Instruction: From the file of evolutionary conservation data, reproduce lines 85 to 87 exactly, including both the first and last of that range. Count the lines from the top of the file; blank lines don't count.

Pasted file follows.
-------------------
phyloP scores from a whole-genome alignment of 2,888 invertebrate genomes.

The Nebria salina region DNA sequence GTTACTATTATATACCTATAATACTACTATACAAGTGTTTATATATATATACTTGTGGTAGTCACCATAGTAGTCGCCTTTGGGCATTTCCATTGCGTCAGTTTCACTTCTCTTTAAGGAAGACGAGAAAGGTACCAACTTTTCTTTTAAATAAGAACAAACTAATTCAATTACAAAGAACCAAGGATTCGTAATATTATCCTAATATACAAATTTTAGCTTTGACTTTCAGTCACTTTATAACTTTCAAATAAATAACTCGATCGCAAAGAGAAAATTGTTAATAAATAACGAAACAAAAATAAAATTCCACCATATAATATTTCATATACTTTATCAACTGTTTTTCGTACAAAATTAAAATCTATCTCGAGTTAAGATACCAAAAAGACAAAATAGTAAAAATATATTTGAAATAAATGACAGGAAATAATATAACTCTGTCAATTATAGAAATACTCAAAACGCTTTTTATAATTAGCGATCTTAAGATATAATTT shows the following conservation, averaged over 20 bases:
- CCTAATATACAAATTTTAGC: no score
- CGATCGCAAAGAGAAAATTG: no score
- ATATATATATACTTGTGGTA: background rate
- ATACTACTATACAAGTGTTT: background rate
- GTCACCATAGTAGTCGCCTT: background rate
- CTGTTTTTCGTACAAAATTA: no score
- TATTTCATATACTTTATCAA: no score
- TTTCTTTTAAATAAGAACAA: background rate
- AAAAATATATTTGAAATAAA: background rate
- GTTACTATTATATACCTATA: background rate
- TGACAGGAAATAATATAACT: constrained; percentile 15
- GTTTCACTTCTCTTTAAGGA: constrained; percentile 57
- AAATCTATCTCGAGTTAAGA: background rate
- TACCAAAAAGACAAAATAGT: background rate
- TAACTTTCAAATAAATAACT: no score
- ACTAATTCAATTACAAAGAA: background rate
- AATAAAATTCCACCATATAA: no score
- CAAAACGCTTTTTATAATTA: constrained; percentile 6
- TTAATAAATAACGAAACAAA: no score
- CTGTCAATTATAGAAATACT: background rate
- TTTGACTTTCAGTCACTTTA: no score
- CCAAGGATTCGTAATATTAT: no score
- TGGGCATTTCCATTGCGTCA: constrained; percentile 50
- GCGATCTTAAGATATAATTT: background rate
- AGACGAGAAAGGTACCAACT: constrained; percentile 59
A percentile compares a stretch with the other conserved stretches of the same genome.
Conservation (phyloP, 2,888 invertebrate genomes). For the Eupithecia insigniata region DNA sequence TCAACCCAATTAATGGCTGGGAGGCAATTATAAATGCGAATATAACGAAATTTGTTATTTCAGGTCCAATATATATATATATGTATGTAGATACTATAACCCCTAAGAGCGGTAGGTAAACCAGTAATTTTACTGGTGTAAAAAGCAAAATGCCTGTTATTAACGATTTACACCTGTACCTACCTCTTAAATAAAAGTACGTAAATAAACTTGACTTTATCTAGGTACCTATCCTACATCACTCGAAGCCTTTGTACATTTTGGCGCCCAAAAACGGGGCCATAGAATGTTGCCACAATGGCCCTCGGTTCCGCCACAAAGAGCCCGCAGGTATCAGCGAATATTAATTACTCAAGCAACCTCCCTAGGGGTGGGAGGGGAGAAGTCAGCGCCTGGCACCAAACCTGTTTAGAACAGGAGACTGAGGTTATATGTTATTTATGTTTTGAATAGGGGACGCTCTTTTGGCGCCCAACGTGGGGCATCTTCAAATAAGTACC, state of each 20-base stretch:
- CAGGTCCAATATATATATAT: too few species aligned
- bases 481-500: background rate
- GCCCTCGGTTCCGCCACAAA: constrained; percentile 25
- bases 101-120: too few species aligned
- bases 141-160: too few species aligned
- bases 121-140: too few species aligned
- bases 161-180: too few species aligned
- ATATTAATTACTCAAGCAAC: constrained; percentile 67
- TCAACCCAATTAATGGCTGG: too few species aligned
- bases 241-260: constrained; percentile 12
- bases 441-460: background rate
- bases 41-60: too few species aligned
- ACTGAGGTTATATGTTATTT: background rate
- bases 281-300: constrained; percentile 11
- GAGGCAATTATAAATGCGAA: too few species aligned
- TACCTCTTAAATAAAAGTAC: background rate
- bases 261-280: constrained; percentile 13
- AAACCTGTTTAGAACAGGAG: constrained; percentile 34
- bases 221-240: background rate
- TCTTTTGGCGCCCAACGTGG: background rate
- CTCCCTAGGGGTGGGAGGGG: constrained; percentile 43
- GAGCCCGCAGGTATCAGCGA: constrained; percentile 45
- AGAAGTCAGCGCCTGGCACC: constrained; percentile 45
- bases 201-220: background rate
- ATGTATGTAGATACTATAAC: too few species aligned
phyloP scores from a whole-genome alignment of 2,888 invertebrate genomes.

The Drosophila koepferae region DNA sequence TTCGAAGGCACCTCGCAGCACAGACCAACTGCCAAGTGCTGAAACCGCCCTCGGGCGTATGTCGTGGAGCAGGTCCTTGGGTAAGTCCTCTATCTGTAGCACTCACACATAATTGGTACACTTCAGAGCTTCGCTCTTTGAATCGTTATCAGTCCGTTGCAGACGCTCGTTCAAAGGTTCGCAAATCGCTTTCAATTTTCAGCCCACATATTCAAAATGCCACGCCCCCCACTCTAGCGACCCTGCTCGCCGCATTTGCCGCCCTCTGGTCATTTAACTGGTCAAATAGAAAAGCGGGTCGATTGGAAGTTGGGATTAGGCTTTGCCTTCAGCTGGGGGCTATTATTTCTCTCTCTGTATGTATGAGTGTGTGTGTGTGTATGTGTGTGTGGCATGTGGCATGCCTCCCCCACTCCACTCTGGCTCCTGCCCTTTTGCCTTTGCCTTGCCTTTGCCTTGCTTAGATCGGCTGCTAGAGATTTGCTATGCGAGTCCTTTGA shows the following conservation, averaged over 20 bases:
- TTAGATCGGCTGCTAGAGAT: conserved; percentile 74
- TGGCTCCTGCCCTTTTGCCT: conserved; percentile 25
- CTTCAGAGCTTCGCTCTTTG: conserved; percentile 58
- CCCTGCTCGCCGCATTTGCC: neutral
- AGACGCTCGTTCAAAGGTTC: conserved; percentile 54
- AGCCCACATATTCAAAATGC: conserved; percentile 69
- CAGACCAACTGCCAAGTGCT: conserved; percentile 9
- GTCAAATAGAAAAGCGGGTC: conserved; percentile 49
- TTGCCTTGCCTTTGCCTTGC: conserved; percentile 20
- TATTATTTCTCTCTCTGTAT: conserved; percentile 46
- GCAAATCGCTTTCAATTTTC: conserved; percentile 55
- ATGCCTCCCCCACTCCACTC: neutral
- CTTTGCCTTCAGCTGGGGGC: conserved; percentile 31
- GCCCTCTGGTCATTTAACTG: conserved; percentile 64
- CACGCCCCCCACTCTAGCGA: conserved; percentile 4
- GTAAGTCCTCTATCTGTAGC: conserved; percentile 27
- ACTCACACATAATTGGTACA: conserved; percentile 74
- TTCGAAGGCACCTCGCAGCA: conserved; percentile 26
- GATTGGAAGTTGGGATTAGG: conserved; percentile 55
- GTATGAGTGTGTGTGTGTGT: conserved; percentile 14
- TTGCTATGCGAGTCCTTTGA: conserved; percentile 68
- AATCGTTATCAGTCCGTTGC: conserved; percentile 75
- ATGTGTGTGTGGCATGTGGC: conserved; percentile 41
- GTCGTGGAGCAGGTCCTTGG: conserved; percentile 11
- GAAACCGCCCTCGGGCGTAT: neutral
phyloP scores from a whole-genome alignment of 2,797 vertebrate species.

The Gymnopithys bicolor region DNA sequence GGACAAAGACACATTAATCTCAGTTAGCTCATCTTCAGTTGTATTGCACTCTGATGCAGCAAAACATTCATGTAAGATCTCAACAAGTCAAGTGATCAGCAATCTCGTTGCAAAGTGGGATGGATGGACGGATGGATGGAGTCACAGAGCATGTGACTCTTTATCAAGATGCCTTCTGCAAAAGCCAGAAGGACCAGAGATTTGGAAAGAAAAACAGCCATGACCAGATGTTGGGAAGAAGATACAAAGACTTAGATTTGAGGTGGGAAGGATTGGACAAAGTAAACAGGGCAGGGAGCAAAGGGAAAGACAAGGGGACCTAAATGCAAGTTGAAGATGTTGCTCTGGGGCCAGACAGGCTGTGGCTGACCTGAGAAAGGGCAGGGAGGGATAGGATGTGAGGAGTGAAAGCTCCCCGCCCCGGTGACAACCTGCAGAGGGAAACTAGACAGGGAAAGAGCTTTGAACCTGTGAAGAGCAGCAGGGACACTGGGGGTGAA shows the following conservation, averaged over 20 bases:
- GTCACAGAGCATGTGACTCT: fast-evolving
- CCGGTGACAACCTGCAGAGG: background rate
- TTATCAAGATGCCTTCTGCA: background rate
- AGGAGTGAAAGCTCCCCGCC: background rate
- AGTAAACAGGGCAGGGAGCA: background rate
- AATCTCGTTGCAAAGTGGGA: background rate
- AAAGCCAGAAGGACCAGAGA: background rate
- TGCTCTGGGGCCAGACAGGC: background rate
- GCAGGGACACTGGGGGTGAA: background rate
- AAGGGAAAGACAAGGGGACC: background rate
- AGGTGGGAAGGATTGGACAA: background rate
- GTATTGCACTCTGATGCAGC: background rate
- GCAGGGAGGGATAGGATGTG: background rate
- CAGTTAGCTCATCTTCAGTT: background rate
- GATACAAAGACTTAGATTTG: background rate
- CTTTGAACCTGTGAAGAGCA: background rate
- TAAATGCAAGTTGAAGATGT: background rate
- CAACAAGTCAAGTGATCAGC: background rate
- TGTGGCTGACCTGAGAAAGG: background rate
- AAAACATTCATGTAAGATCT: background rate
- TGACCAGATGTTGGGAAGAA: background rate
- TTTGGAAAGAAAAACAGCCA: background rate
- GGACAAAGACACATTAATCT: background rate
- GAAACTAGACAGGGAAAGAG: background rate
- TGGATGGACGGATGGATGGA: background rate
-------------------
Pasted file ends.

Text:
- CCGGTGACAACCTGCAGAGG: background rate
- TTATCAAGATGCCTTCTGCA: background rate
- AGGAGTGAAAGCTCCCCGCC: background rate